Article by Paul Sloane
If we can mimic the thinking of the great innovators then maybe we can mimic their successes too. Here are some tips.
Reinvent yourself. Madonna is an excellent song writer, performer and lyricist but the longevity of her success is due to her powers of reinvention. She has changed her styles, fashion and music many times.
She started with a pop and dance music in the ‘Like a Virgin’ style. Madonna’s look, was highly influential and she became a female fashion icon. In the 1980s she had bleached hair, lace tops, fishnet stockings and heavy jewellery.
She then embraced Hollywood glamour as a ‘Material Girl’ in the style of Marilyn Monroe. In the 1990s with ‘Justify My Love’ she pushed the boundaries of video towards S&M long before Fifty Shades of Grey came along
So get out of the groove and remake yourself. Be bold enough to try new styles.
Take risks and branch out in new directions. Many artists find one niche where they are successful and then continue to produce what their fans expect. Madonna built on her initial success by continually by taking on new challenges even if it upset people. Like David Bowie, she kept trying different approaches and different routes to market.
Ask childlike questions. Edwin Land was an American inventor who had studied Chemistry. In 1943 on holiday in Santa Fe he took a photograph of his three year old daughter, Jennifer. She asked why she could not see the result straight away and she kept asking why. Land pondered this question and an idea formed in his mind. He went on to develop the Polaroid camera, a revolutionary product which sold over 150 million units and made Land into a celebrity. His daughter’s naive question had led him to challenge the assumptions that the whole photography industry took for granted.
Challenge assumptions by asking searching questions. When faced with a challenge we tend to ask one or two questions and then plunge into ideas and discussion. But by asking more questions, and more basic questions, we can discover insights that challenge our assumptions and allow us to reach deeper issues and better solutions. Edwin Land did this and went on to find a radically different and faster way to produce photographs.
Listen then act. When Anne Mulcahy was appointed CEO of Xerox Corp. in 2001, many people were surprised, including Mulcahy herself. She had never run a company before and had little financial experience, having worked mainly in Sales and Human Resources functions. Xerox faced huge financial problems and the stock price fell 15% on news of her appointment.
She took over the reins of a company which was close to bankruptcy. Xerox had made losses for the previous six years and its debts amounted to over $17 billion. Its credit rating had been slashed. Expenses were running out of control. The company was under investigation by the Securities and Exchange Commission for financial irregularities. Customers and shareholders were unhappy.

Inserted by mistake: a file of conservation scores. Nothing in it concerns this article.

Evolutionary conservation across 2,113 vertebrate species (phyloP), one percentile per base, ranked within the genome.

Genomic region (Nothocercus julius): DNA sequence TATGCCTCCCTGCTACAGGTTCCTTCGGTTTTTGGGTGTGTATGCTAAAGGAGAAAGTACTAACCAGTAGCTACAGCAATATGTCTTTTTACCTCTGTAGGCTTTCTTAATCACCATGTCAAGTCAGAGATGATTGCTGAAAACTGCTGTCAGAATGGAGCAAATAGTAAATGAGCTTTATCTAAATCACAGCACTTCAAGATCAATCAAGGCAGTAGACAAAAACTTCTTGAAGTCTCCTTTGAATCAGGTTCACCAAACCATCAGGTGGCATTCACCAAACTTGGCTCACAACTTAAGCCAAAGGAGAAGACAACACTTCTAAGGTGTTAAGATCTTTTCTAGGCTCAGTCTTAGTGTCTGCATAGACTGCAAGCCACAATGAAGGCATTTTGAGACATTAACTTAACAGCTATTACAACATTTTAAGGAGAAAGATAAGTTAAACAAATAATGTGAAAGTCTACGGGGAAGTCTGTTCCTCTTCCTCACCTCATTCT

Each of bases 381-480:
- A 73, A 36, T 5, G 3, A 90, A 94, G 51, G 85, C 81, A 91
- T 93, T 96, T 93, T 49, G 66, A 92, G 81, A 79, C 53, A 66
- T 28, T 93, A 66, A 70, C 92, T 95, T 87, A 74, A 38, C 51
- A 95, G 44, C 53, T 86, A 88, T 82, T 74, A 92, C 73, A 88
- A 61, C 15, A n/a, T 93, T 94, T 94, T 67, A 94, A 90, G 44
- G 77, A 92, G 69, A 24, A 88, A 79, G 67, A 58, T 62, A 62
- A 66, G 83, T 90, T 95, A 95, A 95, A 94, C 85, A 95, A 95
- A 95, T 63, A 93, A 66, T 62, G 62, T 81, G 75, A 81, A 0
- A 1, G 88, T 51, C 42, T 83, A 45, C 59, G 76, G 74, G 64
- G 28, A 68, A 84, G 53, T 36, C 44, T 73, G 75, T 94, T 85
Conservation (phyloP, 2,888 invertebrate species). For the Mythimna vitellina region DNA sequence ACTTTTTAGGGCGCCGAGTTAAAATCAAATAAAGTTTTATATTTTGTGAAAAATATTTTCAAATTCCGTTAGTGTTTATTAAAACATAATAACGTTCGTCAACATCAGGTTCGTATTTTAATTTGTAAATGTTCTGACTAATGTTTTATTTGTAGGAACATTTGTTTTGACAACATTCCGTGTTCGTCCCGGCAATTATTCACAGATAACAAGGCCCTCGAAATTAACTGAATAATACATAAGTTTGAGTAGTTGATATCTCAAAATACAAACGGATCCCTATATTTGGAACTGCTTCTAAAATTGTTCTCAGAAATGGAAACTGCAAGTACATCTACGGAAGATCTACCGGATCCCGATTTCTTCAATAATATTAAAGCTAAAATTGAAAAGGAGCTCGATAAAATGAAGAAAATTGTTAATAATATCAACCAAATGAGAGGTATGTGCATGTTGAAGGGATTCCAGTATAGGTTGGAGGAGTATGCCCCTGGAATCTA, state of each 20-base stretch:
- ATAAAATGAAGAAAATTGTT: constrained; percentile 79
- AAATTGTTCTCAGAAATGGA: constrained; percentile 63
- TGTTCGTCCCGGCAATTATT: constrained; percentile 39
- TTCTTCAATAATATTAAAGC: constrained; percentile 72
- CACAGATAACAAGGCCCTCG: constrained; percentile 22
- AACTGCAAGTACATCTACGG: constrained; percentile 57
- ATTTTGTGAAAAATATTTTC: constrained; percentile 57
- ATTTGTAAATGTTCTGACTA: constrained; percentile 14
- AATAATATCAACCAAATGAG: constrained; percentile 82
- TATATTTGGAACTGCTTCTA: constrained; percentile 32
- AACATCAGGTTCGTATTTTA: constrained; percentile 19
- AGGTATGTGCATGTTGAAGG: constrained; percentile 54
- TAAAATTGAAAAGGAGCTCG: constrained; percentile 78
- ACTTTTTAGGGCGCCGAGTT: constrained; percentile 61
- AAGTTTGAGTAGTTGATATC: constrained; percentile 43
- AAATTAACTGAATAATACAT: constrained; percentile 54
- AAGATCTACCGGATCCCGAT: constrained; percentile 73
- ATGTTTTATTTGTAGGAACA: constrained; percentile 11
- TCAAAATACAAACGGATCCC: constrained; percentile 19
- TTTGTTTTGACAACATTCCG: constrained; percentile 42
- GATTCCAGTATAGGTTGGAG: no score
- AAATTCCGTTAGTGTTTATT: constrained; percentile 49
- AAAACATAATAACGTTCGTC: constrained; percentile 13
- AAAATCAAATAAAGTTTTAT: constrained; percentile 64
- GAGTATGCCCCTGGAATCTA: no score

She started by talking and listening to employees and customers. She said, “When I became CEO, I spent the first 90 days on planes traveling to various offices and listening to anyone who had a perspective on what was wrong with the company. I think if you spend as much time listening as talking, that’s time well spent.”
The company’s turnaround was built on restructuring and the introduction of innovative products and services. In 2008 Mulcahy was named ‘CEO of the Year’ by Chief Executive Magazine. In 2009 she retired from her position as CEO having accomplished what Money Magazine described as ‘the great turnaround story of the post-crash era.’
If you want to lead change you have to communicate your vision. Mulcahy devoted time to talking to people and listening. She painted a different and better future for the company and communicated it with a mock-up of a future Wall Street Journal article. She changed the culture and processes in a huge organisation with the power of communication and with clear and decisive actions.
Do the Opposite of Everyone Else
Do the opposite of everyone else. Anita Roddick opened the first Body Shop store in Brighton in 1976 to provide an income for herself and her two daughters. The Body Shop was remarkably different from conventional cosmetic stores. It offered quality skin care products in plain refillable containers and sample sizes with no advertising or hype. Roddick created a range of products based on natural ingredients at a time when people were increasingly anxious over the use of chemicals. She appealed to her customers’ concern for the environment. She offered discounted refills to customers who brought back their empty containers. This fresh approach proved a storming success.
Swim against the tide. Anita Roddick deliberately did the reverse of what the industry leaders and experts did. She saw that cosmetic stores were stuffy places that sold toiletries, perfumes and medicinal creams in expensive packaging and pretty bottles. She did the opposite by packaging the goods in Body Shop stores in cheap, plastic bottles with plain labels.
Based on Think Like an Innovator – 76 inspiring lessons from the world’s greatest thinkers and innovators. By Paul Sloane published by Pearson, priced £12.99